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Gaming Guru

Jeff Simpson
 

Jeff Simpson notes that earlier predictions didn't factor in tougher lending standards

12 August 2007

With casino resort companies doing record-setting business, and six major resort projects under construction on the Strip, it might seem surprising that the biggest business news story in Las Vegas revolves around the slumping real estate market.

Of course, it's not surprising if you are looking to sell your house. Or if you have less-than-stellar credit and are looking to buy a home.

Our valley's top real estate experts have long been predicting a short slump with minor price corrections of less than 10 percent.

The folks I talked to counted on our dynamic economy, a continuing influx of new residents and the coming wave of Strip resort development to keep the slump short and relatively harmless.

I believed them, and wrote in January that I expected the sluggish real estate market to improve by the end of this year.

I was wrong, and was too optimistic. Two things I failed to consider have had a dramatic impact on the Las Vegas real estate market.

First is the overall tightening of credit, and second is the crash of the subprime mortgage market.

That one-two punch limited the ability of many people to buy houses or condominiums.

Lenders went out of business after folks who bought homes beyond their means were unable to make payments. That scared the financial markets, which quickly tightened credit requirements.

With the availability of credit limited, and with investors bailing out on the Las Vegas market in favor of greener pastures, the inventory of homes ballooned.

Those who wished to sell their homes were unable to. Folks resisted lowering their prices, but as the inventory on the resale market grew to a record 30,000 single-family homes, town houses and condos , and with homebuilders aggressively cutting new home prices, something had to give.

And that was home values.

As Sun and In Business reporter Brian Wargo reports in today's Sun, the median price of resale homes fell $10,000 in one month, a 3.3 percent drop from June and 6.3 percent below the all-time high of $315,000 in June 2006.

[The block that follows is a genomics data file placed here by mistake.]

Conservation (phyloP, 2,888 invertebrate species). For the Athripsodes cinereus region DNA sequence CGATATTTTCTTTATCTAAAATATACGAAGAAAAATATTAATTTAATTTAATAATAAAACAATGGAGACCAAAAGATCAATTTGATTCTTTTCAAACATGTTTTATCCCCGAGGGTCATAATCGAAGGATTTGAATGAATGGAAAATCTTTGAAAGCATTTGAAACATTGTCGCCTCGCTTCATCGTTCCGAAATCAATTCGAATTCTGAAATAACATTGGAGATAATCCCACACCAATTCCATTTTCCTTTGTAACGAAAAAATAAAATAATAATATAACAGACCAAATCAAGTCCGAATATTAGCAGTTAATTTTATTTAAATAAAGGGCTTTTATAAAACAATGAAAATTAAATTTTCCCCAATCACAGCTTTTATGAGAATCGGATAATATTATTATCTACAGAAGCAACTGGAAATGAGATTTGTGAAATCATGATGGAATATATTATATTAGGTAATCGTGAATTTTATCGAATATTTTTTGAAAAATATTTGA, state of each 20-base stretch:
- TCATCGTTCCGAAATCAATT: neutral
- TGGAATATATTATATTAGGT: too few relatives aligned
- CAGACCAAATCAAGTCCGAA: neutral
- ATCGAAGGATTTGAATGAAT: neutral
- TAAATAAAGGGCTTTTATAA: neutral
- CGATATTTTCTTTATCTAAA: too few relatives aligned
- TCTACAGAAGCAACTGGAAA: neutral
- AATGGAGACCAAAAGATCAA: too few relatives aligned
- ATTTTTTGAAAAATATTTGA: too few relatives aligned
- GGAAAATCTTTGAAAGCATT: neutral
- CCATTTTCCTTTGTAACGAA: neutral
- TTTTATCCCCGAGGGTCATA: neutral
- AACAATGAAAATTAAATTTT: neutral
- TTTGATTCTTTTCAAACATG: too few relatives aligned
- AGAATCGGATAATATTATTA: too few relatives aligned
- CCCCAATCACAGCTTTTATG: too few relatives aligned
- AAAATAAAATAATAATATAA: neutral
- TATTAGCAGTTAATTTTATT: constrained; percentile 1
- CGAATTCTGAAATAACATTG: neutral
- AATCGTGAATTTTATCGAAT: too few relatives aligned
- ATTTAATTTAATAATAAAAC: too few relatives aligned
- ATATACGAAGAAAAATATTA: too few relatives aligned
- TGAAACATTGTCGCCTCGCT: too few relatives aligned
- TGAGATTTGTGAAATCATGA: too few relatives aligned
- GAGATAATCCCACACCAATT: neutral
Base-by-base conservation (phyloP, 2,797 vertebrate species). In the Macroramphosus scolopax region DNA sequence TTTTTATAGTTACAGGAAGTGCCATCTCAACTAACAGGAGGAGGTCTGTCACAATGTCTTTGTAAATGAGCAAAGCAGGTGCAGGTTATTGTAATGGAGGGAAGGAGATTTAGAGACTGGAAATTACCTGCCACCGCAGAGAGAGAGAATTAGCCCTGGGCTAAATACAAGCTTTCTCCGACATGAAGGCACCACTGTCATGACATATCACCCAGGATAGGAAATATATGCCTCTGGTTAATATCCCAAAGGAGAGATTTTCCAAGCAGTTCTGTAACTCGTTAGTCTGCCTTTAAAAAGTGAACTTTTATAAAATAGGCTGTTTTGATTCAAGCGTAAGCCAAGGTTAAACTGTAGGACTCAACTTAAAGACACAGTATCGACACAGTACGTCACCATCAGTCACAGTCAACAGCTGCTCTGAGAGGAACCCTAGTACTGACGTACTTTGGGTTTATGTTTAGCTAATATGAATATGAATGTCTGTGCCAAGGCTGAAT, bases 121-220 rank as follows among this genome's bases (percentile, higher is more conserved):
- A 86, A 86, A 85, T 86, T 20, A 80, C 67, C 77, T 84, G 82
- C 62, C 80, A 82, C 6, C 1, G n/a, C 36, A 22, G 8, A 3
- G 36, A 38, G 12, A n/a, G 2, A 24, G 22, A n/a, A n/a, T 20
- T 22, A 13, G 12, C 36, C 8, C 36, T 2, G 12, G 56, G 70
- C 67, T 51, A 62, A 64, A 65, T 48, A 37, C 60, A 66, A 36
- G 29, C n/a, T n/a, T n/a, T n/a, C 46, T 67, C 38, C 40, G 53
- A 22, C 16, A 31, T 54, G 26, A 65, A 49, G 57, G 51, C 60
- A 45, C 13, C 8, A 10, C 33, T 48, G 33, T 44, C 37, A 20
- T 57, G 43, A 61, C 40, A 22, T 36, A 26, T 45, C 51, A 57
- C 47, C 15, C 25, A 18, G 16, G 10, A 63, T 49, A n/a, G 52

With the glut of homes on the market, and a significant gap between what Las Vegans can afford and have the credit available to buy, experts told Wargo that there's still a long way to go before prices stop dropping and the inventory starts shrinking.

One top real estate analyst predicted that the median price of homes in the valley could drop as much as 25 percent from the 2006 peak, to as low as $236,250.

Respected Las Vegas analyst Larry Murphy, president of SalesTraq, told Wargo that one bad month doesn't necessarily mean that a major correction is under way, but also said he doesn't expect prices to begin rising again until 2010 at the earliest.

"It looks to me that we are trending downward and we have not found the bot tom yet, but I don't know how anybody would know where it's going," Murphy said. "We are not going to see a recovery until the prices stop decreasing and the inventory stops increasing."

One sad thing about the real estate slump is that the pain extends far beyond the frenzied investors who bought more than they could afford, or the subprime mortgage lenders who fraudulently or recklessly loaned money that wouldn't get paid back unless home prices kept appreciating.

The people I feel sorry for are the regular folks. Their home is often their biggest investment, and they've been failed by a market that didn't rein in the aggressive businesses that gambled on continuously increasing prices.